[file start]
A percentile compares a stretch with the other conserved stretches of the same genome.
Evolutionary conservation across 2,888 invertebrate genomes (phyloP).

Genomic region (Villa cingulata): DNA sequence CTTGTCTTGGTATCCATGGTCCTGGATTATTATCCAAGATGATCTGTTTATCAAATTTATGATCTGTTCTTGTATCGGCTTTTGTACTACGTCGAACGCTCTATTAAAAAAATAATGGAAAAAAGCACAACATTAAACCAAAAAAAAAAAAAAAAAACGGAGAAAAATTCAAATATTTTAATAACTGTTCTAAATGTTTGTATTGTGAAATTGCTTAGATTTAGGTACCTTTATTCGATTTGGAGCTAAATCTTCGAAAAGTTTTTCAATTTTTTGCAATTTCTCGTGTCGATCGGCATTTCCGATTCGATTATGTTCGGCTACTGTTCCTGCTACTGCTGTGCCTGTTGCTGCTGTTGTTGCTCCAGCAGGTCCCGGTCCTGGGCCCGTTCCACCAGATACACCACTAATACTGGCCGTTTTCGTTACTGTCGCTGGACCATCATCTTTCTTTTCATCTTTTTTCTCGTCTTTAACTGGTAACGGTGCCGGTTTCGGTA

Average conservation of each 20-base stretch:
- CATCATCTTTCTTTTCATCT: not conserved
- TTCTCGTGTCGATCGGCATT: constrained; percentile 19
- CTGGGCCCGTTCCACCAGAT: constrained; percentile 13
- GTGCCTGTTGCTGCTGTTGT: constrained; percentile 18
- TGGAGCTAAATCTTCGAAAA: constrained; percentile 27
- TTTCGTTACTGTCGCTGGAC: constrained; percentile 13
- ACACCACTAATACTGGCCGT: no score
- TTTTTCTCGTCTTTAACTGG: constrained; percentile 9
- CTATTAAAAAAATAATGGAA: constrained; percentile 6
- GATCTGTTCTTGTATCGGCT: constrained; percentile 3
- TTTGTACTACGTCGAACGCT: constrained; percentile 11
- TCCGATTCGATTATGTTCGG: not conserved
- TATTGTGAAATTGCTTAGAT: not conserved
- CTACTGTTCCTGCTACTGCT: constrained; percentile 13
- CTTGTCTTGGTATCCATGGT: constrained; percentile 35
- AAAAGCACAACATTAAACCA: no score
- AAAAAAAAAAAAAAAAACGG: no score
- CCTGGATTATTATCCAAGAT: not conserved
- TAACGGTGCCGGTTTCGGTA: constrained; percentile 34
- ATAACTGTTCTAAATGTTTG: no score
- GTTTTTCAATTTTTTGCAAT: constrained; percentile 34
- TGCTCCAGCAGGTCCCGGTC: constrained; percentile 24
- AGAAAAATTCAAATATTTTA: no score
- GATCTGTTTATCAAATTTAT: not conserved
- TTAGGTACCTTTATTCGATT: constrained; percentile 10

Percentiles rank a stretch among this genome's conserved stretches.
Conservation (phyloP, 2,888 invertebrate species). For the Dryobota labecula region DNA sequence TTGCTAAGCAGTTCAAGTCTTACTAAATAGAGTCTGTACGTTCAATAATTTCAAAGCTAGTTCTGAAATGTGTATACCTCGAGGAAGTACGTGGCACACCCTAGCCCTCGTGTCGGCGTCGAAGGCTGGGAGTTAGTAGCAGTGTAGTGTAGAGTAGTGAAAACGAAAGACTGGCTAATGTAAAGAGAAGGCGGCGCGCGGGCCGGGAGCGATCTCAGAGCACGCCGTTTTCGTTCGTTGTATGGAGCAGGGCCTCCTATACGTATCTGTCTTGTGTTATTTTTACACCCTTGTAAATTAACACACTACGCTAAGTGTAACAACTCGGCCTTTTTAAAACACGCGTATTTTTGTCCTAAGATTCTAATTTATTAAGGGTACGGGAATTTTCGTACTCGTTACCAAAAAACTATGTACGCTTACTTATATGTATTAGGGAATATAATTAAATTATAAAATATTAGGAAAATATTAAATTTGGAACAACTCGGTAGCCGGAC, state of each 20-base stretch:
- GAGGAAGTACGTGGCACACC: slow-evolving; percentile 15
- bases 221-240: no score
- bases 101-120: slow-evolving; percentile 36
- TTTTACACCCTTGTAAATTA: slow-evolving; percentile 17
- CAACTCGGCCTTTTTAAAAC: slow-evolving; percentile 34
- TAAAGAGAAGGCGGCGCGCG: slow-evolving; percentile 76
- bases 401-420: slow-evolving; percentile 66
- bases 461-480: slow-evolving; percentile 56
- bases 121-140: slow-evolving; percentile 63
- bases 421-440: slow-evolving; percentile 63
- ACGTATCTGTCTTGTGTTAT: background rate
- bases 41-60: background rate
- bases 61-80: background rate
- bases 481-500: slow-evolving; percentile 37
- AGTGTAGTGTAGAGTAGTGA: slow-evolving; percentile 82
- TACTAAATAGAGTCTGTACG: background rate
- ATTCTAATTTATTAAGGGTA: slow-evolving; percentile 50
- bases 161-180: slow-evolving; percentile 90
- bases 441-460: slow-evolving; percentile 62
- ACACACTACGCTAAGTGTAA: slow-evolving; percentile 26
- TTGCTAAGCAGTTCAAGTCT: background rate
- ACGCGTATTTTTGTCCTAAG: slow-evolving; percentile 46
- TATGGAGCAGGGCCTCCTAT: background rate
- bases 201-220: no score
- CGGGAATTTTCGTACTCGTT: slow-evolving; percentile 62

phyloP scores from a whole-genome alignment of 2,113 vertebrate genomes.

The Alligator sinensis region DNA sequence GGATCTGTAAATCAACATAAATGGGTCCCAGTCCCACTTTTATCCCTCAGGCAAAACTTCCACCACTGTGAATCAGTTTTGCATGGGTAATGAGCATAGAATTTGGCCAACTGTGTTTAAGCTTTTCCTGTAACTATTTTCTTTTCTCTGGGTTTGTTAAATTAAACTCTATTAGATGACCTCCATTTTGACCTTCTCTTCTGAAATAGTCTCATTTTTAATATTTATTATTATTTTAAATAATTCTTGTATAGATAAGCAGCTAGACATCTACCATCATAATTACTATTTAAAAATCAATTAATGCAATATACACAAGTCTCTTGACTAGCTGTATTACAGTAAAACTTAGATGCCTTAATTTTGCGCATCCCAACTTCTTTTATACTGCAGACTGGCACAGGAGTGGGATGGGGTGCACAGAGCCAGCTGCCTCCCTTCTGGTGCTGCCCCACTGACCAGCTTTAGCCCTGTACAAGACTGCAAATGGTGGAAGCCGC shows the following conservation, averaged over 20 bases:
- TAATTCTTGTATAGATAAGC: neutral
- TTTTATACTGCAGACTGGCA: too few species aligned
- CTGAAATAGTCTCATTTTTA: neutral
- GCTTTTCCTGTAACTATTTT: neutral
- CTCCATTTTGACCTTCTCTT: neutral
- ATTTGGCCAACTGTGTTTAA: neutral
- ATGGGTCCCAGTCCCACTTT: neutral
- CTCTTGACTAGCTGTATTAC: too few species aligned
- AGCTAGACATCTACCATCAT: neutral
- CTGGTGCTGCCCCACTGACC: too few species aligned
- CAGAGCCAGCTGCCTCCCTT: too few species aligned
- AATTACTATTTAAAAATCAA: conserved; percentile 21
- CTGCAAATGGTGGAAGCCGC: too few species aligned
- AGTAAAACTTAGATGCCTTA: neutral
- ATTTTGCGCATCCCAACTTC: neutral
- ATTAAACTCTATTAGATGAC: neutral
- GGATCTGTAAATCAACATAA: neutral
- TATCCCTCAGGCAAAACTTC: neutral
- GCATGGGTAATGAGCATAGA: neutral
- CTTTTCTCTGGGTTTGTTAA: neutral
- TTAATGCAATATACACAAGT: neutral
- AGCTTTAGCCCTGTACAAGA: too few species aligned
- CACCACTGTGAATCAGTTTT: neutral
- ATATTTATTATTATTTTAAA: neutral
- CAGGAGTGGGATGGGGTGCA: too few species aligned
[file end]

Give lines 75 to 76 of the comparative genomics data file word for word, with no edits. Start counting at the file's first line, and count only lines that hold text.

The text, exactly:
- GGATCTGTAAATCAACATAA: neutral
- TATCCCTCAGGCAAAACTTC: neutral